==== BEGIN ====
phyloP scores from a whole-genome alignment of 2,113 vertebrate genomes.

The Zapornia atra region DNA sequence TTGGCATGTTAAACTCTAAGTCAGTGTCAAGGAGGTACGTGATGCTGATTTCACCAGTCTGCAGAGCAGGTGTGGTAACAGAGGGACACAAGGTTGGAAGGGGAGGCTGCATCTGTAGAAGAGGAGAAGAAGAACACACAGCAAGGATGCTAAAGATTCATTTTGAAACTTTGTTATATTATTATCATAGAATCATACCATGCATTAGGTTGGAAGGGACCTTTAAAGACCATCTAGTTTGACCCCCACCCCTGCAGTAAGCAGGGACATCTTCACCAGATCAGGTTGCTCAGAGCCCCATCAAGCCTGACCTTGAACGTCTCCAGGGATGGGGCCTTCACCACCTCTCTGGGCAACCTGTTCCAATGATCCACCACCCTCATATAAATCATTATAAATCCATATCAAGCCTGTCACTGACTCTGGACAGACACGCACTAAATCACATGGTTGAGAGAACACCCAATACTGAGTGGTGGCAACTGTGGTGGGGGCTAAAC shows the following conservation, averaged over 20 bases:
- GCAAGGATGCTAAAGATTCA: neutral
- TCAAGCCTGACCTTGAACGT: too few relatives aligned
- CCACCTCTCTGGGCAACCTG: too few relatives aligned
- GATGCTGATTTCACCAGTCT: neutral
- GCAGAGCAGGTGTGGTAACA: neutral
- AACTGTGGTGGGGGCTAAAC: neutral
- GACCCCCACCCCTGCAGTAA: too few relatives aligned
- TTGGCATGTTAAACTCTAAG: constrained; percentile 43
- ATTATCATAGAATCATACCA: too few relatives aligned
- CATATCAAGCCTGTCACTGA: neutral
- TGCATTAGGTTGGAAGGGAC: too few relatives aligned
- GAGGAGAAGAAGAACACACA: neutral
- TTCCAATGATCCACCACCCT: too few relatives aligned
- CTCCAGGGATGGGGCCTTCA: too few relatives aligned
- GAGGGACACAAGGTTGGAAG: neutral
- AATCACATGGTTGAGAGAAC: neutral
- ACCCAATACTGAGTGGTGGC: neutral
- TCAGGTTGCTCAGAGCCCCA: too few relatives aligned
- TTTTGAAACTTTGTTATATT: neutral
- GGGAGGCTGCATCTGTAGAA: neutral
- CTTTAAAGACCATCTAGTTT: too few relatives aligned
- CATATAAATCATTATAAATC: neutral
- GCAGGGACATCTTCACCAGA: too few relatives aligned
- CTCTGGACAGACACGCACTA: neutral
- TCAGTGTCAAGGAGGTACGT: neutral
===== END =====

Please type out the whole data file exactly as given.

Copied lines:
phyloP scores from a whole-genome alignment of 2,113 vertebrate genomes.

The Zapornia atra region DNA sequence TTGGCATGTTAAACTCTAAGTCAGTGTCAAGGAGGTACGTGATGCTGATTTCACCAGTCTGCAGAGCAGGTGTGGTAACAGAGGGACACAAGGTTGGAAGGGGAGGCTGCATCTGTAGAAGAGGAGAAGAAGAACACACAGCAAGGATGCTAAAGATTCATTTTGAAACTTTGTTATATTATTATCATAGAATCATACCATGCATTAGGTTGGAAGGGACCTTTAAAGACCATCTAGTTTGACCCCCACCCCTGCAGTAAGCAGGGACATCTTCACCAGATCAGGTTGCTCAGAGCCCCATCAAGCCTGACCTTGAACGTCTCCAGGGATGGGGCCTTCACCACCTCTCTGGGCAACCTGTTCCAATGATCCACCACCCTCATATAAATCATTATAAATCCATATCAAGCCTGTCACTGACTCTGGACAGACACGCACTAAATCACATGGTTGAGAGAACACCCAATACTGAGTGGTGGCAACTGTGGTGGGGGCTAAAC shows the following conservation, averaged over 20 bases:
- GCAAGGATGCTAAAGATTCA: neutral
- TCAAGCCTGACCTTGAACGT: too few relatives aligned
- CCACCTCTCTGGGCAACCTG: too few relatives aligned
- GATGCTGATTTCACCAGTCT: neutral
- GCAGAGCAGGTGTGGTAACA: neutral
- AACTGTGGTGGGGGCTAAAC: neutral
- GACCCCCACCCCTGCAGTAA: too few relatives aligned
- TTGGCATGTTAAACTCTAAG: constrained; percentile 43
- ATTATCATAGAATCATACCA: too few relatives aligned
- CATATCAAGCCTGTCACTGA: neutral
- TGCATTAGGTTGGAAGGGAC: too few relatives aligned
- GAGGAGAAGAAGAACACACA: neutral
- TTCCAATGATCCACCACCCT: too few relatives aligned
- CTCCAGGGATGGGGCCTTCA: too few relatives aligned
- GAGGGACACAAGGTTGGAAG: neutral
- AATCACATGGTTGAGAGAAC: neutral
- ACCCAATACTGAGTGGTGGC: neutral
- TCAGGTTGCTCAGAGCCCCA: too few relatives aligned
- TTTTGAAACTTTGTTATATT: neutral
- GGGAGGCTGCATCTGTAGAA: neutral
- CTTTAAAGACCATCTAGTTT: too few relatives aligned
- CATATAAATCATTATAAATC: neutral
- GCAGGGACATCTTCACCAGA: too few relatives aligned
- CTCTGGACAGACACGCACTA: neutral
- TCAGTGTCAAGGAGGTACGT: neutral